Parenting style is critical as to how your child behaves and grows up as a person. Parenting style can affect everything from how much your child weighs to how they feel about themselves. It’s important to ensure your parenting style is supporting healthy growth and development because the way you interact with your child and how you discipline them will influence them for the rest of his/her life. The four main parenting styles that have been identified are:
Authoritarian or disciplinarian – This kind of parent doesn’t express love and affection well but is very high on discipline. They raise children who are susceptible to rebellion. Communication between parent and child takes the form of arguing and fighting, especially when the child is old enough to fight back. Authoritarian parents squeeze their kids until the kids can’t wait to leave home, and as soon as they do, they rebel
Permissive or indulgent – Studies reveal that permissive parents tend to produce children with very low self-esteem and feelings of inferiority. Though the parents express a lot of love, the lack of boundaries leaves their children with a high level of insecurity. The kids feel loved, but they are never sure of their limits. Their parents are generally fearful, afraid of messing up and damaging their children’s psyche, so they never set firm boundaries. The kids feel very loved and yet very unsure of themselves.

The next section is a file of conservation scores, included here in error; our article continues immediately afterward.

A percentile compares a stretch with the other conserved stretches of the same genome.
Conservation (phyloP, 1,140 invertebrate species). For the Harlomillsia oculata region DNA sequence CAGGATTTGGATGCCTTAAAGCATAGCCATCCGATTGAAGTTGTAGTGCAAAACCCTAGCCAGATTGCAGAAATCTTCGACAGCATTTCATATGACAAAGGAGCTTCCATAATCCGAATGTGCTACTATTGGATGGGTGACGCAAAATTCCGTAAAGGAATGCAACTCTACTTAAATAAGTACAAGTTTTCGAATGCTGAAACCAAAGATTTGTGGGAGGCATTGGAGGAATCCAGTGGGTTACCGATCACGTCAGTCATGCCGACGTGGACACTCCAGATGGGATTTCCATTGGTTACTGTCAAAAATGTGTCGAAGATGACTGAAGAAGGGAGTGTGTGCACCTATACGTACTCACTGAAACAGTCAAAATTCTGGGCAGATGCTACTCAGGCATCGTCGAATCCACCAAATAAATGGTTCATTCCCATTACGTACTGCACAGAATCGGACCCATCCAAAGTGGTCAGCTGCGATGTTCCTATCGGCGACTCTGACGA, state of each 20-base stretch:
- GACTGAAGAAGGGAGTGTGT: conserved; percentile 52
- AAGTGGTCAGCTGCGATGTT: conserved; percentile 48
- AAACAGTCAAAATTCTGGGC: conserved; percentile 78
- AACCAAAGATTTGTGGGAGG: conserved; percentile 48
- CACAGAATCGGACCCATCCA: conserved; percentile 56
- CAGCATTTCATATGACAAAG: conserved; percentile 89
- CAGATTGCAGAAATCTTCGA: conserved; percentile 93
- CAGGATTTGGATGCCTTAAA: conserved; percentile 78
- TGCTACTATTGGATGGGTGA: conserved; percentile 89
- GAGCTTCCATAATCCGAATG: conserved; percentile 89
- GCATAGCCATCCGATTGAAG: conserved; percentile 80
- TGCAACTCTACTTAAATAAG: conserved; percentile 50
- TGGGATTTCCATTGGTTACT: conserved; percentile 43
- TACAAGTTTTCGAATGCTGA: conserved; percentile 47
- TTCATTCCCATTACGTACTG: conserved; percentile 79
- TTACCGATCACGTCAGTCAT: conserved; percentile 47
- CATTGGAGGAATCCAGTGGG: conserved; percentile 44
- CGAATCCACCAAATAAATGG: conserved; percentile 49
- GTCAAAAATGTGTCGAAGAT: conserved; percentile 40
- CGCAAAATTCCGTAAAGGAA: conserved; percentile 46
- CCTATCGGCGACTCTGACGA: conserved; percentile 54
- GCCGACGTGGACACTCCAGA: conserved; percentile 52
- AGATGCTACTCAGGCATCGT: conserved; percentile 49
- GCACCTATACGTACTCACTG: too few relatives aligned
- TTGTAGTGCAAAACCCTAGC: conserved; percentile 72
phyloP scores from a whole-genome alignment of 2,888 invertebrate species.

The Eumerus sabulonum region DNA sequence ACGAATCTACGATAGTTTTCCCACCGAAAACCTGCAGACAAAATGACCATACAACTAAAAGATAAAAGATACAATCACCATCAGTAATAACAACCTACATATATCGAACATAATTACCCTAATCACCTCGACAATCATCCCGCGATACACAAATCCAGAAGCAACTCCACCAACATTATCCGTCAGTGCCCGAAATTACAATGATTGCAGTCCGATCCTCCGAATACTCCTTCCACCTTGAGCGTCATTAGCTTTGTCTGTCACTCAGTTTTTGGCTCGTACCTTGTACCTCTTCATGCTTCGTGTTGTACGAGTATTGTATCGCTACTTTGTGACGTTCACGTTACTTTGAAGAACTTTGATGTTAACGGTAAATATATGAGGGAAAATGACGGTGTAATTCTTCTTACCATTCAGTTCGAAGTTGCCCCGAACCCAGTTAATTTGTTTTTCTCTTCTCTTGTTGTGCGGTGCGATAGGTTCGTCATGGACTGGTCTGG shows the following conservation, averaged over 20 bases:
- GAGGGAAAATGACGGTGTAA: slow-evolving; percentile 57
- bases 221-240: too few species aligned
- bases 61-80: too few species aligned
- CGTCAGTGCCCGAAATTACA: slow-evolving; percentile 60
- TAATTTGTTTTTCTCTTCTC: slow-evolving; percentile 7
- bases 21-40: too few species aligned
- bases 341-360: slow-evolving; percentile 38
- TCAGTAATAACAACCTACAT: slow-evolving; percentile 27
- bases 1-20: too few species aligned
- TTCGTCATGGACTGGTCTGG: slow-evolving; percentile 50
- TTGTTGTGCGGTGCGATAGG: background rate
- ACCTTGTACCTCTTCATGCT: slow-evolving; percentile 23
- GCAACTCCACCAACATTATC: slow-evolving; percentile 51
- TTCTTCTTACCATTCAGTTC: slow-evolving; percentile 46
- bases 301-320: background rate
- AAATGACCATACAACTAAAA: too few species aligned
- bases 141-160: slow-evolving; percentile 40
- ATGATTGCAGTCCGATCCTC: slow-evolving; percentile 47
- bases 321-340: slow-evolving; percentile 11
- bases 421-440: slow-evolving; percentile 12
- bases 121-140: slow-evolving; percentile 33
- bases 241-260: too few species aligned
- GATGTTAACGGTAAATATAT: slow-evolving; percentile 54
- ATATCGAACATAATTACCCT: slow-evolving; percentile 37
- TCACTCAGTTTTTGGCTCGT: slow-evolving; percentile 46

Uninvolved – This kind of parent doesn’t express much love and also doesn’t really care enough to discipline. Their children tend to grow up with little or no lasting relationship with Mom or Dad. The parents’ neglect may not necessarily be intentional — they may simply be in the midst of their own traumas and chaos, like an addiction or an abusive situation.
Authoritative – This type of parenting is the best among the lot. Parent is authoritative — not an overbearing authoritarian, but compassionate yet with firm authority. They have clear boundaries and targets but are also very loving. Everyone knows who the boss is, but there’s also a connection between parents and child, a consideration that respects and honors who the child is while not compromising his or her disciplinary needs. The result is a child high in self-esteem and equipped with good coping skills.